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Lutetia

The Gallo-Roman city of Lutetia (also Lutetia Parisiorum in Latin, in French Lutèce) was the predecessor of present-day Paris.

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Migration Period

The Migration Period was a period during the decline of the Roman Empire around the 4th to 6th centuries AD in which there were widespread migrations of peoples within or into Europe, mostly into Roman territory, notably the Germanic tribes and the Huns.

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Montagne Sainte-Geneviève

The Montagne Sainte-Geneviève (Mons Lucotitius) is a hill overlooking the left Bank of the Seine in the 5th arrondissement of Paris.

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Odo of France

Odo (or Eudes) (c. 859/860 – 1 January 898) was the elected King of Francia from 888 to 898 as the first king from the Robertian dynasty.

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Paris

Paris is the capital and most populous city of France, with an area of and a population of 2,206,488.

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Philip II of France

Philip II, known as Philip Augustus (Philippe Auguste; 21 August 1165 – 14 July 1223), was King of France from 1180 to 1223, a member of the House of Capet.

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Robert I of France

Robert I of France (866 – June 15, 923) was the elected King of West Francia from 922 to 923.

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Rue de Rivoli

Rue de Rivoli is one of the most famous streets in Paris, a commercial street whose shops include the most fashionable names in the world.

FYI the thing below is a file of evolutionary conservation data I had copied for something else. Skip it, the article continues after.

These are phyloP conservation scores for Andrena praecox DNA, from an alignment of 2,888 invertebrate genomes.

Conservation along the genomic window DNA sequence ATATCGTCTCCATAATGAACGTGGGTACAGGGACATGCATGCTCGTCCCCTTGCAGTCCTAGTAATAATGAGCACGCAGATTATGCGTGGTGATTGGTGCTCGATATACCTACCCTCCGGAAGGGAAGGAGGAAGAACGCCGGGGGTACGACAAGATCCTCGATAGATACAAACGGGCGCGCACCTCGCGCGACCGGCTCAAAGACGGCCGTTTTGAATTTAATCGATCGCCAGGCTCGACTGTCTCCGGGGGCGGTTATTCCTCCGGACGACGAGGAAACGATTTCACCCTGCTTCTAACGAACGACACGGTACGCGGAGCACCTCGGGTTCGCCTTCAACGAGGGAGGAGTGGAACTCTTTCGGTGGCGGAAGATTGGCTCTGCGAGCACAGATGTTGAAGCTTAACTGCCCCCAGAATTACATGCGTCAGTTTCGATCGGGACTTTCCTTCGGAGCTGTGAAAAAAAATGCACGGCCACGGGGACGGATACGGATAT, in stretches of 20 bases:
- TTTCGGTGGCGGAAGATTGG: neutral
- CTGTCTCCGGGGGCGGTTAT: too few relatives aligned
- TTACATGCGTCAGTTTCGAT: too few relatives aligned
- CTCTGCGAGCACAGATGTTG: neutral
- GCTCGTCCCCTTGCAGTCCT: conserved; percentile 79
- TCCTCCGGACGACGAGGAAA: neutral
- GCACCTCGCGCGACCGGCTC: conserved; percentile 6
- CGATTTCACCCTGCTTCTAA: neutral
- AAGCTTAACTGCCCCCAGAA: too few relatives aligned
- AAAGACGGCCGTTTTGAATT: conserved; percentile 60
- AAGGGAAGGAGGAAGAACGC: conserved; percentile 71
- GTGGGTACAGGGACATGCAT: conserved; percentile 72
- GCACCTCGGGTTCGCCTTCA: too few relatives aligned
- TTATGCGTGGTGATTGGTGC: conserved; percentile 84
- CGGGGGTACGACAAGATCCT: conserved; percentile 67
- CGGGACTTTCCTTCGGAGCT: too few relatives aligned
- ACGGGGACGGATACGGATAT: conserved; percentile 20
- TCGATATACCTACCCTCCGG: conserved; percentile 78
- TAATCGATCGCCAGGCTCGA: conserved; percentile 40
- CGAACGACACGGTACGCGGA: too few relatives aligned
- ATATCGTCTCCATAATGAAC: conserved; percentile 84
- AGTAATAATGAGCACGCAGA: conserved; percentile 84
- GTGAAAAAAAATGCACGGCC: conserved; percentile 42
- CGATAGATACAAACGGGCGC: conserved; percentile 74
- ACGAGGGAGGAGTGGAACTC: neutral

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Saint-Ouen, Seine-Saint-Denis

Saint-Ouen is a commune in the Seine-Saint-Denis department.

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Seine

The Seine (La Seine) is a river and an important commercial waterway within the Paris Basin in the north of France.

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Temple (Paris)

The Square du Temple is a garden in Paris, France in the 3rd arrondissement, established in 1857.

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Thiers wall

The Thiers wall was the last of the defensive walls of Paris.

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Tour de Nesle

The Tour de Nesle or Nesle's Tower was a guard tower of the old city wall of Paris on the left (south) bank, constructed at the beginning of the 13th century by Philip II of France and demolished in 1665.

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Wall of Charles V

The wall of Charles V, built from 1356 to 1383 is one of the city walls of Paris.

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Wall of Philip II Augustus

The Wall of Philip Augustus is the oldest city wall of Paris (France) whose plan is accurately known.

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Wall of the Ferme générale

The Wall of the Ferme générale was commissioned by Antoine Lavoisier and built between 1784 and 1791 by the Ferme générale (General Farm), the corporation of tax farmers.

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20th century

The 20th century was a century that began on January 1, 1901 and ended on December 31, 2000.

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Redirects here:

Louis XIII wall.

References

[1] https://en.wikipedia.org/wiki/City_walls_of_Paris